Your Level 9 gymnast hits her floor routine. Yes! But the score comes in lower than you both expected. What’s the deal?

At Level 9, there’s a good chance she had some deductions for the composition of the routine. What does that mean? Let’s take a closer look!

This is the second article in a three-part series: Making Sense of Floor Composition. Check out the Level 8 and Level 10 articles too!

In case you missed the first article, this series discusses composition deductions on floor for levels 8, 9, and 10. In 2018, USAG made changes to their composition deductions, in order to make the “up to the level” deductions more specific. There are three categories of “Up to the Level” deductions: Acro, Dance, and Dismount. Today, I will discuss these deductions in detail as they relate to Level 9 floor, with lots of examples.

This article has been updated to include the changes made in the May 2019 minutes.

When a coach and gymnast are constructing a routine, they will first want to consider the skills that are allowable for the gymnast’s level. For those who are unfamiliar, skills in the J.O. Program are valued from A to E, with A skills being the easiest, and E skills being the most difficult. Level 9 gymnasts are allowed to perform any A, B, and C elements, any D/E dance elements, and ONE D/E acro element. D/E elements count as C elements at Level 9 for the purposes of routine construction and bonus.

Gymnast doing front layout on Level 9 floor

Acro Composition Deductions

To receive no deduction for acro up to the level, the gymnast must perform “C” saltos in each pass or C, C, B+B direct (3-pass routine), or C bonus connections in both passes (2-pass routine). Here are some examples:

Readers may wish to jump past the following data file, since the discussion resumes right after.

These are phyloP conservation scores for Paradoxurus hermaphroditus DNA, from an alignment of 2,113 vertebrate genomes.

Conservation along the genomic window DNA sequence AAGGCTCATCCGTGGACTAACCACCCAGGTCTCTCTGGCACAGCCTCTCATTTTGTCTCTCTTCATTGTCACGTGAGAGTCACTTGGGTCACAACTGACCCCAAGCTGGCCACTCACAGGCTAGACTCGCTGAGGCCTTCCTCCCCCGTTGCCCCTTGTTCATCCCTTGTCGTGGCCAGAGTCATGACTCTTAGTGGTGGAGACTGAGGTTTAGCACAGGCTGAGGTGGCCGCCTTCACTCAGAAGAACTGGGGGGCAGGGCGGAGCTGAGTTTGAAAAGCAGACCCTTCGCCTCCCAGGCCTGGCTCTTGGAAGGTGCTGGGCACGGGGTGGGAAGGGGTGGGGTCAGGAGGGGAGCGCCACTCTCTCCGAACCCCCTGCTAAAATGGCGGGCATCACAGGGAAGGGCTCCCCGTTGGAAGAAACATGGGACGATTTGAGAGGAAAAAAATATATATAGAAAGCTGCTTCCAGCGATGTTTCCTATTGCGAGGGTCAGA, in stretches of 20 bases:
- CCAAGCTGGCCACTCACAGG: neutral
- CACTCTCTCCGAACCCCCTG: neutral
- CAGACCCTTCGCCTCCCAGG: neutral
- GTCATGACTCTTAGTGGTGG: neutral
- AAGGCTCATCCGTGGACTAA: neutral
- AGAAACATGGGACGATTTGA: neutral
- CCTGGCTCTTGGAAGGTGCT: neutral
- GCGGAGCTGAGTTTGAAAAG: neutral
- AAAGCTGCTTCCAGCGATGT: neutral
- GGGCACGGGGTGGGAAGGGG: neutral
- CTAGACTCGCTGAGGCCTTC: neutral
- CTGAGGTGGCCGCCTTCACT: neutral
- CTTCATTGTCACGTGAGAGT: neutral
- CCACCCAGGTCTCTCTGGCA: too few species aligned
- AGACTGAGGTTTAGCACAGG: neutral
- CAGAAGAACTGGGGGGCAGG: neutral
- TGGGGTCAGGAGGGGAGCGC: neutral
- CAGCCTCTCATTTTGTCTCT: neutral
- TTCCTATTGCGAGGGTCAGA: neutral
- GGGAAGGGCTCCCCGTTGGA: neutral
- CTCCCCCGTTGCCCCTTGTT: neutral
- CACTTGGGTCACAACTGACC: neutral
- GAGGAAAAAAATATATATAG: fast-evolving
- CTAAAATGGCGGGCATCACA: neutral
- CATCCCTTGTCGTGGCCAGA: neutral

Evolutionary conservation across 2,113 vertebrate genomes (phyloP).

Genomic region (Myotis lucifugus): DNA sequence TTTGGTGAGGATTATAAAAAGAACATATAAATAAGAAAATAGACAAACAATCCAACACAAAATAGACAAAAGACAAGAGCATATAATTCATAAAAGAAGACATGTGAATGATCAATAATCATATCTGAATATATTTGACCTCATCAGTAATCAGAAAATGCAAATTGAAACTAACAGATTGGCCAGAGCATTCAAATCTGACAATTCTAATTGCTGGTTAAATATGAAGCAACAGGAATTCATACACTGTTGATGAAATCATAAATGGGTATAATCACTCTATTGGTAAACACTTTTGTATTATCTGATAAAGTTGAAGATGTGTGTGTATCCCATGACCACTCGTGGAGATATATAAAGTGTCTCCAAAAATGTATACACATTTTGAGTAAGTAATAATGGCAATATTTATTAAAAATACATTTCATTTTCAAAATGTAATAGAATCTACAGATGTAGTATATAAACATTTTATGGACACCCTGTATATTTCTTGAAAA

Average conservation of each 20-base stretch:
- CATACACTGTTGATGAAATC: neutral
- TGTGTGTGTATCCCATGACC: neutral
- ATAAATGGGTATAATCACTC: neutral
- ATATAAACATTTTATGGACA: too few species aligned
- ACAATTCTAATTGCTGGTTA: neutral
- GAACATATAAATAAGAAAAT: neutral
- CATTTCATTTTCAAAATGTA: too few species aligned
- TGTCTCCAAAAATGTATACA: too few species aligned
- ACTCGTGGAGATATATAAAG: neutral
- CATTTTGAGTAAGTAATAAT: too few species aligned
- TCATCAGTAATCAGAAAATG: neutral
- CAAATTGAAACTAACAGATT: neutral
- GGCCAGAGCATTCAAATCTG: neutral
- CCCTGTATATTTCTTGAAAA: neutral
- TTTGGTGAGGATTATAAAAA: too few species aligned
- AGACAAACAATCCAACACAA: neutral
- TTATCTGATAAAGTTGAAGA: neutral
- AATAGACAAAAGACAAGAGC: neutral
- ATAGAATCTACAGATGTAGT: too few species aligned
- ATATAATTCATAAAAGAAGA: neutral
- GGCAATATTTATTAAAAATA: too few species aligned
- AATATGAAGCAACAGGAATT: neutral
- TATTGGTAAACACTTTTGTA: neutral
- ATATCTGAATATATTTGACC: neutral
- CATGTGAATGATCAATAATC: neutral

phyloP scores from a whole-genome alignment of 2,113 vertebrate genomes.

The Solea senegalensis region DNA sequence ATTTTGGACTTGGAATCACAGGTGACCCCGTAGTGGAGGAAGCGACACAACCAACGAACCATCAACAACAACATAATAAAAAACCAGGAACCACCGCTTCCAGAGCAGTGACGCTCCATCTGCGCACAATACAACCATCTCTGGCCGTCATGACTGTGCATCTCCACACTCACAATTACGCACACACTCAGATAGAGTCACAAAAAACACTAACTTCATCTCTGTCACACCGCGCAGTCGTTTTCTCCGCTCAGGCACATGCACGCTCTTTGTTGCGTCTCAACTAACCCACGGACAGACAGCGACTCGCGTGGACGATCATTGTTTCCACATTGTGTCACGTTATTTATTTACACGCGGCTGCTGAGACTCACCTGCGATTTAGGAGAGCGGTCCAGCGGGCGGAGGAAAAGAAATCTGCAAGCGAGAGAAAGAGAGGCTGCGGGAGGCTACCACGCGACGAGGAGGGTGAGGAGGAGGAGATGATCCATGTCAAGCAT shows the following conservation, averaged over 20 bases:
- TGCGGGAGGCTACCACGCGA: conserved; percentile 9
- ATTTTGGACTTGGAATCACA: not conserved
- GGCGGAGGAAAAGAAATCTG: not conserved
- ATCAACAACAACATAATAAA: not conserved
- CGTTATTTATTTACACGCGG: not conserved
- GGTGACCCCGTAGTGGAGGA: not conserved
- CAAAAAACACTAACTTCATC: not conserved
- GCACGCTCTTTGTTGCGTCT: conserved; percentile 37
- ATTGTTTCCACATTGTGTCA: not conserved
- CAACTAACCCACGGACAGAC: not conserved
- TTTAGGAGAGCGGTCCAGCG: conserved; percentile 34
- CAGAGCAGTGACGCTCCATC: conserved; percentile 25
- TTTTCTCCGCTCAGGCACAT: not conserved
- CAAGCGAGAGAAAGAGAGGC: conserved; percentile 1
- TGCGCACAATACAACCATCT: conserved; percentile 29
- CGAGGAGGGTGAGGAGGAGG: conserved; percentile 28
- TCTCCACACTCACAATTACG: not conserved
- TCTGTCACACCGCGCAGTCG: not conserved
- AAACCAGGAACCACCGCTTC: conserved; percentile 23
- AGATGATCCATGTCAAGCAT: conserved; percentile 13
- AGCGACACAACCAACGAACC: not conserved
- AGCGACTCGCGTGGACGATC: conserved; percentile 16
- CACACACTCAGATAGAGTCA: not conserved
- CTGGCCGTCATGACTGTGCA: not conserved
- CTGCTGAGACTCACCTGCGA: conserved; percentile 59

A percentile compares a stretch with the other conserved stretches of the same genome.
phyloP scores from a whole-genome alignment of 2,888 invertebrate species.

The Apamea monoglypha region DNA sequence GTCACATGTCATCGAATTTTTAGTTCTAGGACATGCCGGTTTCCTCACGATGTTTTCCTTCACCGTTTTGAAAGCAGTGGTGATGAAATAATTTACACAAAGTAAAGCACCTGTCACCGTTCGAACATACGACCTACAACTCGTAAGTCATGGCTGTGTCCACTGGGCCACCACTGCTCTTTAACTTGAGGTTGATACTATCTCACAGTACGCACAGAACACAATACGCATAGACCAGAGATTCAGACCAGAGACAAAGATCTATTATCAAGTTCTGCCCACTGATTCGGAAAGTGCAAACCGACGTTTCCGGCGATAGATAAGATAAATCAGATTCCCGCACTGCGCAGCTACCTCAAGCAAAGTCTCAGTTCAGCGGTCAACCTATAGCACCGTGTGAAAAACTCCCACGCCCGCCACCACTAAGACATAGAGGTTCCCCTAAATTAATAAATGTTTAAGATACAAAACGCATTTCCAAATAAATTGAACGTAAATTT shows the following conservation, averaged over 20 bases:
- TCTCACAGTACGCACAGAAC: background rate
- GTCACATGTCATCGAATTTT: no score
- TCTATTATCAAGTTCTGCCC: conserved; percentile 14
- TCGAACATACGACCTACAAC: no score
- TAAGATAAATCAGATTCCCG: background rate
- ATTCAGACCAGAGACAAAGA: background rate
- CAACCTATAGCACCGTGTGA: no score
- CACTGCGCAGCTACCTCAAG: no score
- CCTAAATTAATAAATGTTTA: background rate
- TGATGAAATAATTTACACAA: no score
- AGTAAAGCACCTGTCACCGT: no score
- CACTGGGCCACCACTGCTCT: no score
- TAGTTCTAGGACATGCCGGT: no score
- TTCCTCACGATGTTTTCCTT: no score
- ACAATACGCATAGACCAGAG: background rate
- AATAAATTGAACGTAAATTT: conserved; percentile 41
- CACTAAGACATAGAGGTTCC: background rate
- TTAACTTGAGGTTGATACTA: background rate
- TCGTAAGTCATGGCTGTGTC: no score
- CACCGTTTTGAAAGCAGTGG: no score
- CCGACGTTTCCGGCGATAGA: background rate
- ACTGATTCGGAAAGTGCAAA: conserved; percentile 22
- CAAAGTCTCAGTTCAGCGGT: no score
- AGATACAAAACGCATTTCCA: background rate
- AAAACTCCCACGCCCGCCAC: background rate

2-pass routine:

  1. Pass #1: Back layout 1 ½, punch front (C+A direct, +0.1 bonus)
    Pass #2: Front full, front pike (C+B direct, +0.2 bonus)
    NO deduction
  1. Pass #1: Back layout 1 ½ (C)
    Pass #2: Front full, front pike (C+B direct, +0.2 bonus)
    0.05 deduction
  1. Pass #1: Back layout double full (C)
    Pass #2: Front pike stepout, through to back layout 1 ½ (B+C indirect)
    0.1 deduction
  1. Pass #1: Back layout 1 ½ (C)
    Pass #2: Front tuck stepout, front handspring, front full (A+C indirect)
    0.15 deduction
  1. Pass #1: Front tuck stepout through to back layout full (A+B indirect)
    Pass #2: Back layout double full (C)
    0.15 deduction
  1. Pass #1: Back layout full (B)
    Pass #2: Front layout, front pike (B+B direct)
    0.2 deduction

3-pass routine:

  1. Pass #1: Back layout double full (C)
    Pass #2: Back layout 1 1/2 , front tuck (C+A direct)
    Pass #3: Front full (C)
    NO deduction
  1. Pass #1: Back layout double full (C)
    Pass #2: Front layout, front tuck (B+A direct)
    Pass #3: Front full (C)
    0.05 deduction
  1. Pass #1:Front full (C)
    Pass #2: Whip ½, front layout (B+B direct)
    Pass #3: Front layout, front pike (B+B direct)
    0.1 deduction
  1. Pass #1: Front full (C)
    Pass #2: Front tuck through to back layout full (A+B indirect)
    Pass #3: Back layout 1 ½ (C)
    0.1 deduction
  1. Pass #1: Back layout double full (C)
    Pass #2: Front layout, front layout (B+B direct)
    Pass #3: Back layout full (B)
    0.15 deduction
  1. Pass #1: Back layout full (B)
    Pass #2: Front layout, front pike (B+B direct)
    Pass #3: Front pike (B)
    0.2 deduction

In my opinion, there are a lot more “gray areas” in Level 9 floor acro than there are in the other levels. The criteria for 0.1-0.15 deductions are based on indirectly connected tumbling passes, but a lot of the passes that gymnasts actually do are directly connected saltos. This makes sense because they can get their bonus through these direct connections, but it is not specifically accounted for when determining composition. So here are a few more examples, with a range of possible composition deductions.

2-pass routines:

  1. Pass #1: Front full (C)